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27/07/2017 15:01

Moody's sees pressure for Hong Kong banks' credit profiles

[ET Net News Agency, 27 July 2017] Moody's Investors Service said material imbalances
in Hong Kong's (Aa2 stable) economy, including accommodative monetary conditions, rising
corporate and household debt, and inflated property prices are weighing on banks' credit
These factors underpin Moody's negative outlook for the Hong Kong banking system over
the next 12-18 months.
"Despite a pick-up in economic growth since the second half of 2016, modest productivity
increases and the prospect of higher interest rates will weigh on Hong Kong's medium term
economic growth," said Sherry Zhang, a Moody's Analyst.
"Very accommodative monetary conditions have spurred property price increases and rising
private sector leverage, which pose latent risks to the system. Meanwhile, the banks'
growing mainland exposures also pose risks to their credit profiles," added Zhang.
Moody's conclusions were contained in its just-released report "Banking System Outlook
-- Hong Kong: Rising private sector indebtedness and high property prices keep outlook
negative". The outlook expresses Moody's expectation of how bank creditworthiness will
evolve in the system over the next 12-18 months.
The negative outlook is based on Moody's assessment of five drivers: Operating
Environment (deteriorating); Asset Quality and Capital (deteriorating/stable); Funding and
Liquidity (stable); Profitability and Efficiency (stable); and Government Support
Moody's baseline scenario assumes subdued GDP growth of 2.5% in 2017 and 2.0% in 2018.
Credit growth will pick up to a mid-teens percentage rate in 2017, from 6.5% in 2016.
Asset quality indicators should remain stable. Most rated banks' problem loan ratios
remain very low by global standards and should remain stable despite a gradual increase in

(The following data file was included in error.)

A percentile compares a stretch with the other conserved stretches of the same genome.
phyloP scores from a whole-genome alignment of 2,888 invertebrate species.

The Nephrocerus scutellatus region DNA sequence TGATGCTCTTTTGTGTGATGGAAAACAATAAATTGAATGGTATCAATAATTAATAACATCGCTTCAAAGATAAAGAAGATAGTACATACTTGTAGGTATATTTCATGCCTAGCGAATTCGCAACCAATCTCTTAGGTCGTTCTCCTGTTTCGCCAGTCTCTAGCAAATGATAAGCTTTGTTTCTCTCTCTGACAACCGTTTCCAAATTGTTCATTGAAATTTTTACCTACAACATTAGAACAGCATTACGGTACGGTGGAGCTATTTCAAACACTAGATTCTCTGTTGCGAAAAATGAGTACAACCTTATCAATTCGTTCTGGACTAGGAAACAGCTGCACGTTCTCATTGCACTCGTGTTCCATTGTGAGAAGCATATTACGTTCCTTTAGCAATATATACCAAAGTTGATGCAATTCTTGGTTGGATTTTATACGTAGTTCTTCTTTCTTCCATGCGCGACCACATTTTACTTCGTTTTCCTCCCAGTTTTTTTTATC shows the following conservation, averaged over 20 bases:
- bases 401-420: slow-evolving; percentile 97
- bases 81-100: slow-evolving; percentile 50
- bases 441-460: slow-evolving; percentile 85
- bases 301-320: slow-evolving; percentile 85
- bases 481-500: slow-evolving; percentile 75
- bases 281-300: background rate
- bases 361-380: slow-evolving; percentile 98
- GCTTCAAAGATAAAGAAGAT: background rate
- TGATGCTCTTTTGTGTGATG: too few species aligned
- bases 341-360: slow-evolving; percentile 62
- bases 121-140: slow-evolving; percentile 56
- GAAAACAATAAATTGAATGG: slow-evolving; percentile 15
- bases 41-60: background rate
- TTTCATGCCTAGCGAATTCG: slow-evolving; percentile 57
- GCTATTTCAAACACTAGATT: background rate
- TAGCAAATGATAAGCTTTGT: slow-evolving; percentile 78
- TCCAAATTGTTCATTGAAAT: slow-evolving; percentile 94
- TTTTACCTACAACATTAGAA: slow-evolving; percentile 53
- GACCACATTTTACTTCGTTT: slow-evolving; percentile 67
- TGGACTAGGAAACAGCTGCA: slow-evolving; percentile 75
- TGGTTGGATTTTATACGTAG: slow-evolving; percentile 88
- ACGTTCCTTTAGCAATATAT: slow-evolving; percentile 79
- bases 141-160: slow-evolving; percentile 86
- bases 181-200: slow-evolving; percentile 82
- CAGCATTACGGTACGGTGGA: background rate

interest rates. Nevertheless, medium term risks remain amid high property prices and
rising private sector leverage.
Hong Kong banks have bolstered their capitalization through retained earnings due to
more stringent regulatory requirements. Moody's stress test suggests that rated banks
would maintain sufficient capital even in a stressed scenario.
With a loan-to-deposit ratio of 68% at end-2016, the system is well funded to support
the expected faster credit growth. Liquidity conditions will tighten only marginally as
HKD interest rates rise along with the US monetary policy cycle.
Profitability will also remain stable as rising interest rates support lending income.
Nevertheless, loan impairment charges will rise in 2018 as banks adopt IFRS 9, with banks
assessing their credit impairment charges on an expected basis rather than on an
incurred-loss basis.
Finally, Moody's expects government support in the event of a shock will become less
forthcoming, reflecting Hong Kong's implementation of a revised resolution regime to
minimize the cost of bank resolution and protect public funds. The new statutory framework
vests broad new resolution powers with the bank regulator, including the ability to
bail-in creditors.
Moody's rates 17 banks in Hong Kong that together accounted for 70% of total domestic
loans at end-2016. (KL)

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